In Years Past
In 1914, all union journeymen plumbers in the city of Olean went on strike upon their demands for $4 a day having been refused by the Master Plumbers’ Association. Most of the masters were practical workmen and the plumbing shops were being kept open in spite of the strike. As yet, no attempt had been made to fill the places of the strikers. There were but 22 men affected by the strike. The union treasury was said to be well filled and a long fight seemed to be in prospect. The men had been receiving $3.50 for an eight-hour day.
With one exception, Charles Ipson had probably served the city of Jamestown for a longer term in official life than any other citizen of the city. He stood at the head of the list for long, conscientious and efficient service as a member of the local board of health. At the expiration of the term of office for which he had been appointed recently, he declined to accept a re-appointment at the hands of Mayor Carlson, feeling that after 20 years on the board, he was entitled to a vacation from official life.
In 1939, details of the Band Booster Day for Saturday were discussed in detail at a meeting of the Parents’ Association with members of the Jamestown High School band, orchestra and a capella choir in the high school. Present plans provided for a parade by the band to start from the high school Saturday afternoon at 2:30 with a concert on Cherry Street, next to the Hotel Jamestown scheduled for 3 p.m.. It was expected that the band would march about the streets before continuing to Brooklyn Square where another concert would be given on the “island.” Ten thousand buttons bearing the wording “J.H.S. Band Booster” had been acquired and would be sold on the streets on Saturday.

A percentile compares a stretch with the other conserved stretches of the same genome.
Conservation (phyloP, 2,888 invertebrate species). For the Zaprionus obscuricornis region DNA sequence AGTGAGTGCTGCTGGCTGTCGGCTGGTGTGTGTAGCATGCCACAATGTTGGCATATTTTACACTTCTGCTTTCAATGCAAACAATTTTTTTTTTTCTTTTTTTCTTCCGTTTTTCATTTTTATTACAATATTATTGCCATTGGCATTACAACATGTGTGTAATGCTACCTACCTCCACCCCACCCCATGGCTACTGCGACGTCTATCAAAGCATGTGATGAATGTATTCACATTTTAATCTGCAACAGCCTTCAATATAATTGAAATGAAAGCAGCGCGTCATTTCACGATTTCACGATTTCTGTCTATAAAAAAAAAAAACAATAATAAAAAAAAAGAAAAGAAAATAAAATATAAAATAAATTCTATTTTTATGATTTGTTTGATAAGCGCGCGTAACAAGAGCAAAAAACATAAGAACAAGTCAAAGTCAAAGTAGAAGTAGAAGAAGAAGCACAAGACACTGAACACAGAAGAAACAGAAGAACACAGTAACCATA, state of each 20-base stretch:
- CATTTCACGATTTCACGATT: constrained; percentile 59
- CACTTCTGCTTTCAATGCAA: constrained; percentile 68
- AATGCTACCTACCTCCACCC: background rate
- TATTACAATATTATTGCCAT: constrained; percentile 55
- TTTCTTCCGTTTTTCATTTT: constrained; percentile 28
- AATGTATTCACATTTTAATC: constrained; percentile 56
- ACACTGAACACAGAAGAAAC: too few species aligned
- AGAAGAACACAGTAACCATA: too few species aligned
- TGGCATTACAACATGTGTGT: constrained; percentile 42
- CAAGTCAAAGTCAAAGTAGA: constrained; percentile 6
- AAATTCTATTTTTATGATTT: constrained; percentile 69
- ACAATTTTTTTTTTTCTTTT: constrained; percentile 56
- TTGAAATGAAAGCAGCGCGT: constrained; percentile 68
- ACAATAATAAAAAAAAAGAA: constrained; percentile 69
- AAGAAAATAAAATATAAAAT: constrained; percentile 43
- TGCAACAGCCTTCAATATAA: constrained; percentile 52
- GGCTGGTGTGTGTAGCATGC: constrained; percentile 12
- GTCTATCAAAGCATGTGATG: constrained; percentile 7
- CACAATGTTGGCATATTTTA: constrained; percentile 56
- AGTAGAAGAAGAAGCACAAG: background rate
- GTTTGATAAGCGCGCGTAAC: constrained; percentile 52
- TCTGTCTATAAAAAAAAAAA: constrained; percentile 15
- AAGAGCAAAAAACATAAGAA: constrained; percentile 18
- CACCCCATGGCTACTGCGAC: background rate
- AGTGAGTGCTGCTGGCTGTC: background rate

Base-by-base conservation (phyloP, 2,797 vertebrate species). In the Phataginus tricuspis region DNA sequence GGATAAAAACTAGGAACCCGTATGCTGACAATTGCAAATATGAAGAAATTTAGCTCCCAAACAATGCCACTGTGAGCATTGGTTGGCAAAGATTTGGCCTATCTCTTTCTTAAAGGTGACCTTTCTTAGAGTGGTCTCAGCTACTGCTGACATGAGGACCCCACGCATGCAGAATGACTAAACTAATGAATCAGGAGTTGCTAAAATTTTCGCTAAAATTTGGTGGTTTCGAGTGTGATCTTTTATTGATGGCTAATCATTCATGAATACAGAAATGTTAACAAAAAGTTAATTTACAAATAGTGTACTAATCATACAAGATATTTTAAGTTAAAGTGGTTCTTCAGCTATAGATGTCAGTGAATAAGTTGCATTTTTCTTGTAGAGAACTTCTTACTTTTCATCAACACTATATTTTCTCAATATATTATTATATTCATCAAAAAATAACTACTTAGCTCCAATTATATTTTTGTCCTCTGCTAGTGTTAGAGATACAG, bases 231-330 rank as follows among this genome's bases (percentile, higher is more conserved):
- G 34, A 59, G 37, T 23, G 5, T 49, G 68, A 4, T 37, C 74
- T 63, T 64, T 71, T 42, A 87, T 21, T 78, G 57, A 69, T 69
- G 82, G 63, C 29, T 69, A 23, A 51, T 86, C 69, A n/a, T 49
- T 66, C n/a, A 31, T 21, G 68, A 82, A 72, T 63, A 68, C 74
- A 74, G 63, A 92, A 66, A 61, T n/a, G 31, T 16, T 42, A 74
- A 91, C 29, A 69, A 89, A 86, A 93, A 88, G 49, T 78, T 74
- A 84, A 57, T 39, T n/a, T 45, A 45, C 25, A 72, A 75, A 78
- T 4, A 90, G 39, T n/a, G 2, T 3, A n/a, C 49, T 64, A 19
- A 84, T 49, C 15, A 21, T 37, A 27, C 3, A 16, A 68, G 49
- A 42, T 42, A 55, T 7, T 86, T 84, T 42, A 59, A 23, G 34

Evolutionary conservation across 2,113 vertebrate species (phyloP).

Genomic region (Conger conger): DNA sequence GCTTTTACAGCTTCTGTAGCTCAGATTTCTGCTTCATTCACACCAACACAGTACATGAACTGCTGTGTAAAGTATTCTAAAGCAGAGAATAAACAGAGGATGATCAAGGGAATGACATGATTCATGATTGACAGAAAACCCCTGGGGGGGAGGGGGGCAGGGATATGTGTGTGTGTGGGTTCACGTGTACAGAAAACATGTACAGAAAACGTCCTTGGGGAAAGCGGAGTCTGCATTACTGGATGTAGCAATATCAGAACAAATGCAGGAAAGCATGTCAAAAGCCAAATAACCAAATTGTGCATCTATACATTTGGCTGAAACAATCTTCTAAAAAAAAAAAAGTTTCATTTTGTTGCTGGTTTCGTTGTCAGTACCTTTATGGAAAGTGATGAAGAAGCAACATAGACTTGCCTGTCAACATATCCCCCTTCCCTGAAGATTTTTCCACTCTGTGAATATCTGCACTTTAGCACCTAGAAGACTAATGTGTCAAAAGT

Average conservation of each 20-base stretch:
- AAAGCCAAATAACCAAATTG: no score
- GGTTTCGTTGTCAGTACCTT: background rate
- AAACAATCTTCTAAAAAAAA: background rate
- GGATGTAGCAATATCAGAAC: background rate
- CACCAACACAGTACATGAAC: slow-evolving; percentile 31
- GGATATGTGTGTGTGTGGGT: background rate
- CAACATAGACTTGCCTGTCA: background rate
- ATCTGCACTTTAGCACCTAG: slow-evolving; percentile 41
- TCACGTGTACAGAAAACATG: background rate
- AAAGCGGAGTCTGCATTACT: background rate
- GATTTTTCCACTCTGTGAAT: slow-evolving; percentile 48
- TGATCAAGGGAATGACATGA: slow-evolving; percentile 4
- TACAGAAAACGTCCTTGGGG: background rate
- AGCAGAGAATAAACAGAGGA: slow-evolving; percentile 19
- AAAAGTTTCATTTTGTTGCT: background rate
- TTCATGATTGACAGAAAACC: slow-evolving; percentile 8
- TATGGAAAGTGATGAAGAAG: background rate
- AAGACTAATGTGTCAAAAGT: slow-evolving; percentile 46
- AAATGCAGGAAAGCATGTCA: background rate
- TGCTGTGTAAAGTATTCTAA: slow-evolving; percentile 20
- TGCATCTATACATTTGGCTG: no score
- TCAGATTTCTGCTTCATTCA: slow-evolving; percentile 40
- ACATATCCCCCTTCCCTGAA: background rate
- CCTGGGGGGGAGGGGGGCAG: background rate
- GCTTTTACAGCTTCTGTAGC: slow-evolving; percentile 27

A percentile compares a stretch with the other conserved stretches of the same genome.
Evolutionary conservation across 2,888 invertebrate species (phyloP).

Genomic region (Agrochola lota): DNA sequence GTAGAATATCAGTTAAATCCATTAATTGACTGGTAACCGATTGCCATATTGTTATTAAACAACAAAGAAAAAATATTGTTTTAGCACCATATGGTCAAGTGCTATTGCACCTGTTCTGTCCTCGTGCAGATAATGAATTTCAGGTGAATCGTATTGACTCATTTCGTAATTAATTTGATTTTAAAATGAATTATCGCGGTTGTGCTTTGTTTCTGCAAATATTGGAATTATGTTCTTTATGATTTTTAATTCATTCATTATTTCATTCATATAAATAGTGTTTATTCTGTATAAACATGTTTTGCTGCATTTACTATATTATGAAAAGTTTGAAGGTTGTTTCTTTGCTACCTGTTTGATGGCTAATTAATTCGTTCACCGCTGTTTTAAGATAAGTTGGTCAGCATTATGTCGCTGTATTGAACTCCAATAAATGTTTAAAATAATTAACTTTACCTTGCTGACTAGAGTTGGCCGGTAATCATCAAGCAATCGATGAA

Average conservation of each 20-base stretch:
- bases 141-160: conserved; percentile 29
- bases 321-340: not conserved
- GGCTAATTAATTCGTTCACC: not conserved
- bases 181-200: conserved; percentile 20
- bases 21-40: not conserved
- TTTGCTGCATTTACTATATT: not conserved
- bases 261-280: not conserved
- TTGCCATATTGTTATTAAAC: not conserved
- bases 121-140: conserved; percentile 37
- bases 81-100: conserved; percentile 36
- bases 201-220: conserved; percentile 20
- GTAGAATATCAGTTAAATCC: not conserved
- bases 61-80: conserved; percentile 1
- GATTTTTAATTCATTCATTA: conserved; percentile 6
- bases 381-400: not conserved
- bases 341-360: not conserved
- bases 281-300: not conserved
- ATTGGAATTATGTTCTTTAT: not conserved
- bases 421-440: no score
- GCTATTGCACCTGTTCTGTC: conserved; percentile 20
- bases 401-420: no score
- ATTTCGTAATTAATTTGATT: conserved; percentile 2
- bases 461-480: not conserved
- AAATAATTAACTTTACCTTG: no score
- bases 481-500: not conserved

Seven days a week, rain or shine, morning and afternoon, five men clad in boots, oil skin coats and trousers, left the state fish hatchery at Bemus Point to make the rounds of 15 widely separated fish traps. Over a period of three weeks the four-hour trips were made in a motorboat with two flat bottom boats in tow, all laden with nets, pails, pans, large tanks, thermometers and other paraphernalia necessary to carry on a unique business – the gathering of spawn from Chautauqua Lake’s mightiest fish, the Muskellunge. According to hatchery employees, as high as five quarts of eggs had been stripped from a single ‘lunge. Over 800 of the fish had been handled this year with 11 million eggs yielded.
In 1989, Gov. Mario Cuomo, admitting his grandchildren probably wouldn’t think much of the idea, said it was time for New York to consider having school six days a week and running into July. Warning that Americans were “a little more flabby than some of the people we’re competing against,” Cuomo said that it was time for a school year that was “a little tougher and harder.” However, the head of one of the state’s major teachers’ unions said Cuomo’s proposal was coming at the wrong time, given a shortage of teachers in some fields.
South Dayton residents were being asked to start recycling to help cut the village’s costs for solid waste disposal and help save the environment. Cattaraugus County had ordered municipal wastes reduced by 15 percent or municipalities would face increased tipping fees. South Dayton was one of the leaders among municipalities, establishing guidelines to help reduce the waste stream.